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  • Drawing the pushchair to a halt beneath the familiar Singer logo of the sewing machine shop on Talbot Street I gestured to Anton to hang on a few minutes and mind the kids for me while I went inside. My younger brother, he'd been a godsend helping in little ways as I juggled the various tasks of raising two children who were only 17 months apart in age. My white Toshiba machine fit perfectly into the upright gap in the back of the buggy and I reached for its built-in handle, thankful that taking the gamble to walk into town with the buggy had spared me the sore arms of lugging it all the way there myself. The weather wasn’t great and we’d hurried against the threat of rain.
    Though I’d picked up simple things like buttons and sewing needles before, the Singer shop was not my usual outlet for haberdashery supplies. There was a good Hickeys up on Henry Street but this shop was the only one I knew of with a walk-in service for machine repairs. A bell rang overhead and I looked around as I entered through the green door: a man was speaking on the phone at the counter opposite but there were no customers apart from myself. Balls of wool, bolts of cloth, threads, caddies and pincushions were arranged on display shelves but most of the room was given over to different models of sewing machines for sale. The man was still on the phone as I approached and hoisted my machine up on to the counter. He looked to be about fifty, hair turning a light grey, with ruddy cheeks, gold-rimmed spectacles and clothes that hinted at affection for colour and texture; a peaty brown shirt and tweed jacket, as far as I could see above the counter.
    He continued to ignore me and I sensed movement behind at the exact moment his eyes flicked to the door. Two prim-looking old ladies with big handbags were heading towards us. The man murmured something into the phone just as they drew up, replaced the receiver and turned to them with a courteous rub of his hands.
    “Yes ladies, may I help you?”
    My jaw dropped. Looking rather taken aback, the old ladies turned in my direction. I tried to scramble my wits together and gulped a grateful smile for their good manners.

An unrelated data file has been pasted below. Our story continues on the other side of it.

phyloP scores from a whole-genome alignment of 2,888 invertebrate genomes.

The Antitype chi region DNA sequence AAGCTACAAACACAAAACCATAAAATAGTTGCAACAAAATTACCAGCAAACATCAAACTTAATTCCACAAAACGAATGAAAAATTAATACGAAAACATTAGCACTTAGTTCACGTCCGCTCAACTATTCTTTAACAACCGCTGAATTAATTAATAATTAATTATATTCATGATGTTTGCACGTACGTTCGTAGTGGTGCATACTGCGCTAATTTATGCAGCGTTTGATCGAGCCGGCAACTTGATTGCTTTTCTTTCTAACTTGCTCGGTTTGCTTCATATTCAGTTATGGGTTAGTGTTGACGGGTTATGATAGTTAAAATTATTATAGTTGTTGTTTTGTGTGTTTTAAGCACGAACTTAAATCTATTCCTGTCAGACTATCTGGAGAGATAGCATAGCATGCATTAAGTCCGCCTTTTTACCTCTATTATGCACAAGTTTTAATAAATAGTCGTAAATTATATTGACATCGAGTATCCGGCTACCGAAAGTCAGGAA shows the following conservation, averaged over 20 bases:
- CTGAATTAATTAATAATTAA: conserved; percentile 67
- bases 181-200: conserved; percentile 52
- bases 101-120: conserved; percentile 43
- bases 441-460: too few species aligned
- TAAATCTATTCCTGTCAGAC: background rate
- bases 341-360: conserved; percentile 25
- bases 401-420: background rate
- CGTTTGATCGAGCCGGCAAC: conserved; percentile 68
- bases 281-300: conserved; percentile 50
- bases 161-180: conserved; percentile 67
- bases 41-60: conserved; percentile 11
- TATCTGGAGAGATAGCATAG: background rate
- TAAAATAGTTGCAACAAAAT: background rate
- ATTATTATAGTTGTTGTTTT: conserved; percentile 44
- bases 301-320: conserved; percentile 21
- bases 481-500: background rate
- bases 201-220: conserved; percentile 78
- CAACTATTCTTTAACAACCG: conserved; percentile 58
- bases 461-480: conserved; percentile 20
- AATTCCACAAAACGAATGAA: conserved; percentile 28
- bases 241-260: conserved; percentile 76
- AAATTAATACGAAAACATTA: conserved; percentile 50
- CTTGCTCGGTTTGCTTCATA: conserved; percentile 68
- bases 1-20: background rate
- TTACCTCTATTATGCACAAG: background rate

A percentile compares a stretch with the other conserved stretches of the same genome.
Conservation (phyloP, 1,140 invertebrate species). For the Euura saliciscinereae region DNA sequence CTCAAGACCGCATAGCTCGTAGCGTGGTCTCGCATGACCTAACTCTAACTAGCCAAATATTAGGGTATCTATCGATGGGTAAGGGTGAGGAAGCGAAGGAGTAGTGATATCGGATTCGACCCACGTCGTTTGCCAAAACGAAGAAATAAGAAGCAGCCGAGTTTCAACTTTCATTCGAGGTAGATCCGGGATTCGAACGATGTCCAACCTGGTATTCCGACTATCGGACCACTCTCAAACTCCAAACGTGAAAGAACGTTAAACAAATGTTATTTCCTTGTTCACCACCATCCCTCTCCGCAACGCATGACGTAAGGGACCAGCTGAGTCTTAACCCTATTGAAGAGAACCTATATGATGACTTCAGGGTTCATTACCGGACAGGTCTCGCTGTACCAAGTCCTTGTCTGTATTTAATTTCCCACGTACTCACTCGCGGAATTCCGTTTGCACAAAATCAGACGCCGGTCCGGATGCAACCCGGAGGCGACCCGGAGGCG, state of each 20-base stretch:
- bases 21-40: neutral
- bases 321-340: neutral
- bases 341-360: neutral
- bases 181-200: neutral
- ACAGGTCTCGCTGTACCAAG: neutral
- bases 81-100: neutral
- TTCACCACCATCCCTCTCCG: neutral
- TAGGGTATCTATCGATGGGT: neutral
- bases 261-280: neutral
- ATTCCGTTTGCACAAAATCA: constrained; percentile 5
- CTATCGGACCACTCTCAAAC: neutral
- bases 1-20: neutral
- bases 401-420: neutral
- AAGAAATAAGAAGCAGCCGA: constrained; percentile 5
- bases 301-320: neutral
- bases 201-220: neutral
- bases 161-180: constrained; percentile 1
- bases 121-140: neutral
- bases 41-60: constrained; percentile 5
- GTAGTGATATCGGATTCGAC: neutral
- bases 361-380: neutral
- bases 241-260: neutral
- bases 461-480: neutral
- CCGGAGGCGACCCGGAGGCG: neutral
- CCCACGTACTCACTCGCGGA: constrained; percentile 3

“Excuse me sir, I was first.” As I addressed him a timidity in my gut made me feel as though I were facing a crocodile or lion. The smile he’d shown them was replaced with a mask of disdain for me.
    “What do you want?” He snapped.
    “To get my machine fixed. The plastic spindle for the top thread has snapped, I need to order a replacement.”
    “Do you have a receipt for that?”
    “Sorry?” I couldn’t believe my ears. One of the old ladies hooted beside me.
    “Proof of purchase.” He sneered, his gaze moving to the front window where Anton could be seen waiting with the buggy. The Talbot Street area of Dublin has a notorious reputation for drunks and junkies as the brainiacs in City Council thought it would be a good idea to locate the main homeless hostels and methadone clinics in the heart of the tourist district. This was my first brush with prejudice since growing up as Irish in London during a period of bombing activity by the IRA. Though I had my first baby young, at 18, I had never been an addict, a criminal, or homeless. I was nothing but a school-dropout hemming curtains to make a few extra quid.

    “How dare you?” I was appalled. The fighting street kid in me wanted to snarl something awful and judgemental but I couldn't bring myself to stoop to his level. I hoped a dignified glare as I hauled the machine off the counter was enough to inform him what a grave mistake he’d made. I faced the two women, my mouth a grim line. “I’m never coming here again.” I hissed, turning on my heel.
    Outside a minute later I stood up from fixing the buggy's undercarriage and saw the women had left, also empty-handed.

    With superglue and a sliver of duct tape I managed to fix the broken spindle. But I no longer enjoyed spending time perched over the footpedal and the concentration for guiding the material carefully became clouded by the connotations of the conversation in the shop. My plan to find work as a dressmaker died and the machine gathered dust. The new spindle was never needed in the end.
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